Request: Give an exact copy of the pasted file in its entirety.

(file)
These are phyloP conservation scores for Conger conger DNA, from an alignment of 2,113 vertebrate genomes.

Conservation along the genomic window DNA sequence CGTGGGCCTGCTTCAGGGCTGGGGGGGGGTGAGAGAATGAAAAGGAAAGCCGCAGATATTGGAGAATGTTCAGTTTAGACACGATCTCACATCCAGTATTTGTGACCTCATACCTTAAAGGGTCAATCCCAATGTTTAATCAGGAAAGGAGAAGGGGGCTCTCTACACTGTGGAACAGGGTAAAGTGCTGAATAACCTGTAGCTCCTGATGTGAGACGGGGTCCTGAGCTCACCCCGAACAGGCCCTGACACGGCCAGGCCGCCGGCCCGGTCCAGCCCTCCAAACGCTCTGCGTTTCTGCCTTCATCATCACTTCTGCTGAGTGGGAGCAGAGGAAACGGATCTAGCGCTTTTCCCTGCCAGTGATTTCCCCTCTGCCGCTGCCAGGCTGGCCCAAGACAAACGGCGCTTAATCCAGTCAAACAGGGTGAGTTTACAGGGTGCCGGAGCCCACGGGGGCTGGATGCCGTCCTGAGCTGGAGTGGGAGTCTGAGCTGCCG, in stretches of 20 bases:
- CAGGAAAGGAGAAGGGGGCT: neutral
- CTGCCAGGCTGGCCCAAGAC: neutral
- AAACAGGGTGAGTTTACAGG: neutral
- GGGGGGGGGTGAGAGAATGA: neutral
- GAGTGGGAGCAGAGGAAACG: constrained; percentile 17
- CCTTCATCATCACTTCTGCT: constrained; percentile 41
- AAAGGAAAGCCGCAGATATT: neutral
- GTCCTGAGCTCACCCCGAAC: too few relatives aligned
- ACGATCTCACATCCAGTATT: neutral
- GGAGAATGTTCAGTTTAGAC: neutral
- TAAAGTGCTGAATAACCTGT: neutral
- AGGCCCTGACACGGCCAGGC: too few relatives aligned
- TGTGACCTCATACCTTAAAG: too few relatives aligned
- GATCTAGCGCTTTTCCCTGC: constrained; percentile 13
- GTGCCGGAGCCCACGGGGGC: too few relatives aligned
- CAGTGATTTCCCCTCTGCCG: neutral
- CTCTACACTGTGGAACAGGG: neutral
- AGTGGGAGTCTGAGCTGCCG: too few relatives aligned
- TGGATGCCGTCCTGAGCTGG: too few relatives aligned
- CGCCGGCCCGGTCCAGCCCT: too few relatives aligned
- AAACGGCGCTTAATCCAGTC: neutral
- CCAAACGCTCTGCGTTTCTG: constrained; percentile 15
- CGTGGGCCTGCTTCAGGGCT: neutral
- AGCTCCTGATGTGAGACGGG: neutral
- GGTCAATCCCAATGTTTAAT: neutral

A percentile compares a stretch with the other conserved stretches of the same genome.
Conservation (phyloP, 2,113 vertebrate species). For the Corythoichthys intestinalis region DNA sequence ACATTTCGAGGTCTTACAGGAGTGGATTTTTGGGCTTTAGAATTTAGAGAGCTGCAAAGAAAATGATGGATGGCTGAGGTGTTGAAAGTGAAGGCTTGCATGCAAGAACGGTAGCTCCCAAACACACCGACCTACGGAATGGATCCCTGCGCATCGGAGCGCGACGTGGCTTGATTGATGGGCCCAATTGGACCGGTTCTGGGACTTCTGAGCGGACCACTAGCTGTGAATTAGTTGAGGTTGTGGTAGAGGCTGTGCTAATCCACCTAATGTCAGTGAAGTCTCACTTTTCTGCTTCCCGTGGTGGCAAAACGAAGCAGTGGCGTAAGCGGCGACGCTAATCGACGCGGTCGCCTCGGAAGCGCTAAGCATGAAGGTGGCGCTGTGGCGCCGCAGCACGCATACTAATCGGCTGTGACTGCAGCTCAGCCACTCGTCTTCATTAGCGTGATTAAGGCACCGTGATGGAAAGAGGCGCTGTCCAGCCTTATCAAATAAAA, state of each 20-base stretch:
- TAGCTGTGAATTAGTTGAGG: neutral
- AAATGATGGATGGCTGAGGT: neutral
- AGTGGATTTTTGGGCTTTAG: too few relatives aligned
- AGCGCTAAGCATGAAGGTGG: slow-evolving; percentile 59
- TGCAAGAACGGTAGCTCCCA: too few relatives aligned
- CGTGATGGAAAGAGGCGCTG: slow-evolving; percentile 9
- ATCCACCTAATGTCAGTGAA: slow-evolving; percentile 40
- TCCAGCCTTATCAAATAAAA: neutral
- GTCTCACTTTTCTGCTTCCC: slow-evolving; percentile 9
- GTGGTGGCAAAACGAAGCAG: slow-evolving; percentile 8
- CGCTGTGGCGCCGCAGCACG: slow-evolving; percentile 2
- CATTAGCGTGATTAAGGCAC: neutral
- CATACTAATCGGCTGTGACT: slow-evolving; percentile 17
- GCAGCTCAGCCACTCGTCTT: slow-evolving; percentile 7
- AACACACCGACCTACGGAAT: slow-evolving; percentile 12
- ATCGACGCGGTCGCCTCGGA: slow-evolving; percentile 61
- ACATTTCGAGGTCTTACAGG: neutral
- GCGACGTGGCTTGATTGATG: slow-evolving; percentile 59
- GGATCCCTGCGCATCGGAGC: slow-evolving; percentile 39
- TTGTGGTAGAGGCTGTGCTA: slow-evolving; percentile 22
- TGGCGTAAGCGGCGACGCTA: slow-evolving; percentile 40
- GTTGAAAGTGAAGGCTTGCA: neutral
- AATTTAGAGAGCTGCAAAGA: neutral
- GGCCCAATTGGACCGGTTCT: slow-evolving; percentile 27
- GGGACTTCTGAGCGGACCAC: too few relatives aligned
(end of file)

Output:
These are phyloP conservation scores for Conger conger DNA, from an alignment of 2,113 vertebrate genomes.

Conservation along the genomic window DNA sequence CGTGGGCCTGCTTCAGGGCTGGGGGGGGGTGAGAGAATGAAAAGGAAAGCCGCAGATATTGGAGAATGTTCAGTTTAGACACGATCTCACATCCAGTATTTGTGACCTCATACCTTAAAGGGTCAATCCCAATGTTTAATCAGGAAAGGAGAAGGGGGCTCTCTACACTGTGGAACAGGGTAAAGTGCTGAATAACCTGTAGCTCCTGATGTGAGACGGGGTCCTGAGCTCACCCCGAACAGGCCCTGACACGGCCAGGCCGCCGGCCCGGTCCAGCCCTCCAAACGCTCTGCGTTTCTGCCTTCATCATCACTTCTGCTGAGTGGGAGCAGAGGAAACGGATCTAGCGCTTTTCCCTGCCAGTGATTTCCCCTCTGCCGCTGCCAGGCTGGCCCAAGACAAACGGCGCTTAATCCAGTCAAACAGGGTGAGTTTACAGGGTGCCGGAGCCCACGGGGGCTGGATGCCGTCCTGAGCTGGAGTGGGAGTCTGAGCTGCCG, in stretches of 20 bases:
- CAGGAAAGGAGAAGGGGGCT: neutral
- CTGCCAGGCTGGCCCAAGAC: neutral
- AAACAGGGTGAGTTTACAGG: neutral
- GGGGGGGGGTGAGAGAATGA: neutral
- GAGTGGGAGCAGAGGAAACG: constrained; percentile 17
- CCTTCATCATCACTTCTGCT: constrained; percentile 41
- AAAGGAAAGCCGCAGATATT: neutral
- GTCCTGAGCTCACCCCGAAC: too few relatives aligned
- ACGATCTCACATCCAGTATT: neutral
- GGAGAATGTTCAGTTTAGAC: neutral
- TAAAGTGCTGAATAACCTGT: neutral
- AGGCCCTGACACGGCCAGGC: too few relatives aligned
- TGTGACCTCATACCTTAAAG: too few relatives aligned
- GATCTAGCGCTTTTCCCTGC: constrained; percentile 13
- GTGCCGGAGCCCACGGGGGC: too few relatives aligned
- CAGTGATTTCCCCTCTGCCG: neutral
- CTCTACACTGTGGAACAGGG: neutral
- AGTGGGAGTCTGAGCTGCCG: too few relatives aligned
- TGGATGCCGTCCTGAGCTGG: too few relatives aligned
- CGCCGGCCCGGTCCAGCCCT: too few relatives aligned
- AAACGGCGCTTAATCCAGTC: neutral
- CCAAACGCTCTGCGTTTCTG: constrained; percentile 15
- CGTGGGCCTGCTTCAGGGCT: neutral
- AGCTCCTGATGTGAGACGGG: neutral
- GGTCAATCCCAATGTTTAAT: neutral

A percentile compares a stretch with the other conserved stretches of the same genome.
Conservation (phyloP, 2,113 vertebrate species). For the Corythoichthys intestinalis region DNA sequence ACATTTCGAGGTCTTACAGGAGTGGATTTTTGGGCTTTAGAATTTAGAGAGCTGCAAAGAAAATGATGGATGGCTGAGGTGTTGAAAGTGAAGGCTTGCATGCAAGAACGGTAGCTCCCAAACACACCGACCTACGGAATGGATCCCTGCGCATCGGAGCGCGACGTGGCTTGATTGATGGGCCCAATTGGACCGGTTCTGGGACTTCTGAGCGGACCACTAGCTGTGAATTAGTTGAGGTTGTGGTAGAGGCTGTGCTAATCCACCTAATGTCAGTGAAGTCTCACTTTTCTGCTTCCCGTGGTGGCAAAACGAAGCAGTGGCGTAAGCGGCGACGCTAATCGACGCGGTCGCCTCGGAAGCGCTAAGCATGAAGGTGGCGCTGTGGCGCCGCAGCACGCATACTAATCGGCTGTGACTGCAGCTCAGCCACTCGTCTTCATTAGCGTGATTAAGGCACCGTGATGGAAAGAGGCGCTGTCCAGCCTTATCAAATAAAA, state of each 20-base stretch:
- TAGCTGTGAATTAGTTGAGG: neutral
- AAATGATGGATGGCTGAGGT: neutral
- AGTGGATTTTTGGGCTTTAG: too few relatives aligned
- AGCGCTAAGCATGAAGGTGG: slow-evolving; percentile 59
- TGCAAGAACGGTAGCTCCCA: too few relatives aligned
- CGTGATGGAAAGAGGCGCTG: slow-evolving; percentile 9
- ATCCACCTAATGTCAGTGAA: slow-evolving; percentile 40
- TCCAGCCTTATCAAATAAAA: neutral
- GTCTCACTTTTCTGCTTCCC: slow-evolving; percentile 9
- GTGGTGGCAAAACGAAGCAG: slow-evolving; percentile 8
- CGCTGTGGCGCCGCAGCACG: slow-evolving; percentile 2
- CATTAGCGTGATTAAGGCAC: neutral
- CATACTAATCGGCTGTGACT: slow-evolving; percentile 17
- GCAGCTCAGCCACTCGTCTT: slow-evolving; percentile 7
- AACACACCGACCTACGGAAT: slow-evolving; percentile 12
- ATCGACGCGGTCGCCTCGGA: slow-evolving; percentile 61
- ACATTTCGAGGTCTTACAGG: neutral
- GCGACGTGGCTTGATTGATG: slow-evolving; percentile 59
- GGATCCCTGCGCATCGGAGC: slow-evolving; percentile 39
- TTGTGGTAGAGGCTGTGCTA: slow-evolving; percentile 22
- TGGCGTAAGCGGCGACGCTA: slow-evolving; percentile 40
- GTTGAAAGTGAAGGCTTGCA: neutral
- AATTTAGAGAGCTGCAAAGA: neutral
- GGCCCAATTGGACCGGTTCT: slow-evolving; percentile 27
- GGGACTTCTGAGCGGACCAC: too few relatives aligned